Toledo Will Spend $315 Million to Eliminate Sewage Overflows
TOLEDO, Ohio, October 22, 2010 (ENS) – At an estimated cost of $315 million, the city of Toledo has agreed to make extensive improvements to its sewer system that will reduce the city’s sewage overflows into Swan Creek and the Maumee and Ottawa Rivers, the city’s main waterways.
Once the sewer system expansion is fully constructed as required under a legal settlement filed in federal court Thursday, Toledo will reduce its discharges of untreated combined sewage from an average of 35 times a year to an average of zero to four times a year, depending upon the watershed.
The Clean Water Act settlement lodged in U.S. District Court for the Northern District of Ohio, modifies a 2002 agreement between the United States, the state of Ohio and the city of Toledo.
The 2002 agreement required that Toledo expand its treatment plant and build a large storage basin to capture stormwater combined with sewage during high flows for later treatment.
Toledo is under orders from the U.S. EPA to make improvements to the sanitary sewer system to eliminate sewer overflows. (Photo courtesy City of Toledo)
The parties understood that although the improvements were important, they were only the first phase of the work needed to bring Toledo into compliance with the Clean Water Act.
The 2002 agreement also required Toledo to conduct a detailed study of the combined portions of its sewer system and propose a plan of additional measures to eliminate or substantially reduce wet weather discharges from Toledo’s combined sewers.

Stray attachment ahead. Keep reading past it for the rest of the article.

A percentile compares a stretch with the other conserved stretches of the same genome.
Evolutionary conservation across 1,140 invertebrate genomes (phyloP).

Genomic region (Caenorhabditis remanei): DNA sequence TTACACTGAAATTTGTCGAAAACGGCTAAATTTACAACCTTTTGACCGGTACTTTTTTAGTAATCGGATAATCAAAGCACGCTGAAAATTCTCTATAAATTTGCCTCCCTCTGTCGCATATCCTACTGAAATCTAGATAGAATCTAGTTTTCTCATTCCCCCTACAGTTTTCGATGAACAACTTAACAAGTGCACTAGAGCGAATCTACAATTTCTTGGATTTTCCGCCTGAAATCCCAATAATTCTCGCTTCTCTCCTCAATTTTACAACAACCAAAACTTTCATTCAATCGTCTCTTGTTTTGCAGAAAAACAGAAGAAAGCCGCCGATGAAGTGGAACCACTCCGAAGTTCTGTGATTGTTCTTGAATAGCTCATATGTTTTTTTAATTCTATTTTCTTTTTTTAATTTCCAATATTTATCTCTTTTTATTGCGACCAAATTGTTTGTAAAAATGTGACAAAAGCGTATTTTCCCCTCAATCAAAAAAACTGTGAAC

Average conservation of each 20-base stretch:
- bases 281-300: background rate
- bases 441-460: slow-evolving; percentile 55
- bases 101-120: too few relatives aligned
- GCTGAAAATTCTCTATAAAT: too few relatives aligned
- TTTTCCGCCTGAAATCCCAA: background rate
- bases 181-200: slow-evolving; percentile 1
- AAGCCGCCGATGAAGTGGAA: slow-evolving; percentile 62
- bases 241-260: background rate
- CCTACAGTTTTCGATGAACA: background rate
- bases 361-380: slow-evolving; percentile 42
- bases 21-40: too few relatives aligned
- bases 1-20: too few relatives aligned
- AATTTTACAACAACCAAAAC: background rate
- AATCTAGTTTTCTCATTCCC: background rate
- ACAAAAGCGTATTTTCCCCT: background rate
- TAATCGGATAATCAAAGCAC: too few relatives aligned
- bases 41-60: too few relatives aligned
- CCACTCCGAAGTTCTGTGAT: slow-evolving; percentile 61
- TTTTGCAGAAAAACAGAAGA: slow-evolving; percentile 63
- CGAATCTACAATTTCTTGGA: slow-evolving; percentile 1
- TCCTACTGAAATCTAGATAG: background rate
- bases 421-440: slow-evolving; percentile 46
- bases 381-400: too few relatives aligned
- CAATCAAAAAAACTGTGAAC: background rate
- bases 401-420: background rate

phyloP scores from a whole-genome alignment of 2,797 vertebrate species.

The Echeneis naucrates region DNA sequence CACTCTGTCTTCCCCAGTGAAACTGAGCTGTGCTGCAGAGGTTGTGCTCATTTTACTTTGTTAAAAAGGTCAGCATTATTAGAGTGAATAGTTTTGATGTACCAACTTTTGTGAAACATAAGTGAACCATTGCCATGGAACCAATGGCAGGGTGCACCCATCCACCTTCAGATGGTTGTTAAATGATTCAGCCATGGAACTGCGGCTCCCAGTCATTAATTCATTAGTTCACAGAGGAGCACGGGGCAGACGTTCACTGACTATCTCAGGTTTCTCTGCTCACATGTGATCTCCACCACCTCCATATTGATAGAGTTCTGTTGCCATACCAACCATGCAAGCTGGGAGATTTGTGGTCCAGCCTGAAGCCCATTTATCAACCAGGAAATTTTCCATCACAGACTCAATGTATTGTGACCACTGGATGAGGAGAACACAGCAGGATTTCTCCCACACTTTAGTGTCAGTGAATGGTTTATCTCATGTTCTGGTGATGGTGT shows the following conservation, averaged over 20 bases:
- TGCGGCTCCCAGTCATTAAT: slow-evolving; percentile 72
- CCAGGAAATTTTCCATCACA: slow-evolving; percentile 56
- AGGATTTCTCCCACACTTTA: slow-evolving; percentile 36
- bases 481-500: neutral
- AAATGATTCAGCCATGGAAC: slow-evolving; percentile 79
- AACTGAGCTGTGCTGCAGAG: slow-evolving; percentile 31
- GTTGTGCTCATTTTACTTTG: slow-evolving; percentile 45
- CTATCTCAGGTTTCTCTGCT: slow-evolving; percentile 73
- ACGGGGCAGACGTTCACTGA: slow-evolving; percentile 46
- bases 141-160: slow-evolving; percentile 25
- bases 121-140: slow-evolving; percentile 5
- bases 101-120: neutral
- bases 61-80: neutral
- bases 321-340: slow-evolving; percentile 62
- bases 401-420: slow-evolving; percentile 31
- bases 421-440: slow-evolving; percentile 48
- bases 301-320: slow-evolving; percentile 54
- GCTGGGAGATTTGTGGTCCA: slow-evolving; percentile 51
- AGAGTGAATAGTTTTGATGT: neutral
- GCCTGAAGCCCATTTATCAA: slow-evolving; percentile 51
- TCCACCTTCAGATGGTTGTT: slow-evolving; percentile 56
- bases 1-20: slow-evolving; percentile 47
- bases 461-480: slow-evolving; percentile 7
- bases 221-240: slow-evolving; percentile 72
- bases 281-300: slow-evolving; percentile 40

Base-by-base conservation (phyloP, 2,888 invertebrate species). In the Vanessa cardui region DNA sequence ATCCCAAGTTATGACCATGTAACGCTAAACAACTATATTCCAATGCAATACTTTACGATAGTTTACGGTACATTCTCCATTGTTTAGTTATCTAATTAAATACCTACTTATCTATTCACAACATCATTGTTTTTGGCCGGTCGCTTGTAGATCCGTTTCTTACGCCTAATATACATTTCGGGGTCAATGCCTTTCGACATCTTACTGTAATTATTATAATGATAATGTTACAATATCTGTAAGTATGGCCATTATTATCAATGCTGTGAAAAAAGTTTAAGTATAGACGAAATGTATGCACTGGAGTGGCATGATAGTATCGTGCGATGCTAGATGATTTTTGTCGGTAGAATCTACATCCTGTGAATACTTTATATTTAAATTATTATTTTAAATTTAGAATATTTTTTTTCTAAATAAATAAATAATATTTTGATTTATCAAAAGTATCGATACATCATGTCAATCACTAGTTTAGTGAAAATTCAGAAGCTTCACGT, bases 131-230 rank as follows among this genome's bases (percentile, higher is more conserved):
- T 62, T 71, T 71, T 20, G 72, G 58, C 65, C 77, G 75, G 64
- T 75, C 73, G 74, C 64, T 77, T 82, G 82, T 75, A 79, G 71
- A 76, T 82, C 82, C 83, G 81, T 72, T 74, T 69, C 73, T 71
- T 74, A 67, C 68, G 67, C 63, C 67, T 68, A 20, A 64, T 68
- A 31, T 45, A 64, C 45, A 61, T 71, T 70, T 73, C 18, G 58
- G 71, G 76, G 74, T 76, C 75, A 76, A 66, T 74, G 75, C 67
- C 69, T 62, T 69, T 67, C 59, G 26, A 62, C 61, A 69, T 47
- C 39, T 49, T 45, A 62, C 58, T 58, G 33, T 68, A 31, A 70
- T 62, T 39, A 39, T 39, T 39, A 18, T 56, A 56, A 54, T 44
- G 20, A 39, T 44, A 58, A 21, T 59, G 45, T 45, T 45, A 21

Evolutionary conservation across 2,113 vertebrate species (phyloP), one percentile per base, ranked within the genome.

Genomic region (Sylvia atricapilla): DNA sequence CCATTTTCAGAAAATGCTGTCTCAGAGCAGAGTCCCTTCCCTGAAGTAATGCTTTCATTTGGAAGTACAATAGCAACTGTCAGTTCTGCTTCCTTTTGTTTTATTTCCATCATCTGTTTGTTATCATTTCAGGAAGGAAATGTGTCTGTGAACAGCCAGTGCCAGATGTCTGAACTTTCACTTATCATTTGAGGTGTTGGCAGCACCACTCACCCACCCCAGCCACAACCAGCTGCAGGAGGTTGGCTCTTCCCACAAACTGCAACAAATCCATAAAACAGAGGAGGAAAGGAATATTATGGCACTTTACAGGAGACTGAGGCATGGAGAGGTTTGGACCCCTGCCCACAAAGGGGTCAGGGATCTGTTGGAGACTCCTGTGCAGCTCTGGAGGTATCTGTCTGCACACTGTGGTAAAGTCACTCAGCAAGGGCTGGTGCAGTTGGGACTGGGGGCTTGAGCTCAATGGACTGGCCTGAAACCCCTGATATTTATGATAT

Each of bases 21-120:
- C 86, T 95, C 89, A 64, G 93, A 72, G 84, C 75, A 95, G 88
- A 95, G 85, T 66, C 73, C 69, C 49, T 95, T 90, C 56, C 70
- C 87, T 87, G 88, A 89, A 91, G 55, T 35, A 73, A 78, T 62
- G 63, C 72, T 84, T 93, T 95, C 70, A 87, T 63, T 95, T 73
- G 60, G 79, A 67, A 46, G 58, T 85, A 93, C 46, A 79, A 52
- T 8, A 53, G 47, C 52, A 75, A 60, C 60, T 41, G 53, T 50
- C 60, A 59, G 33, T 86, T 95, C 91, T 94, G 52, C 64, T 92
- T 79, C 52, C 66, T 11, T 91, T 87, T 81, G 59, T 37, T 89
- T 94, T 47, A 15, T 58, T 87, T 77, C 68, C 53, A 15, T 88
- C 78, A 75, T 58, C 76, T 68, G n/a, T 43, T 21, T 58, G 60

Thursday’s agreement requires the city to implement this plan, which both the U.S. EPA and the Ohio EPA have now approved.
Under the amended agreement filed in federal court, Toledo has agreed to expand its sewer system far beyond what it originally proposed to the U.S. EPA and Ohio EPA.
“The Environmental Protection Agency is committed to enforcing laws that protect the public from exposure to discharges of raw sewage,” said Susan Hedman, regional administrator for EPA Region 5.
“This agreement shows that when vigorous enforcement is combined with creative and determined negotiation, municipalities, the United States and states can find workable solutions to improving sewer systems that are inadequate for modern needs,” she said.
The amended agreement relieves Toledo from having to build additional equipment at its wastewater treatment plant that was required by the 2002 agreement.
Given Toledo’s improved plant capacity and operational procedures, the additional equipment would provide less treatment capacity and environmental benefit than what is expected to result from the enhanced combined sewer overflow control measures required by the new settlement.
“This settlement will serve the citizens of Toledo and will result in dramatic improvements to the conditions of the Maumee River, Ottawa River and Swan Creek meaning safer recreational use and a much healthier environment for aquatic life,” said Ignacia Moreno, assistant attorney general for the Environment and Natural Resources Division of the U.S. Department of Justice.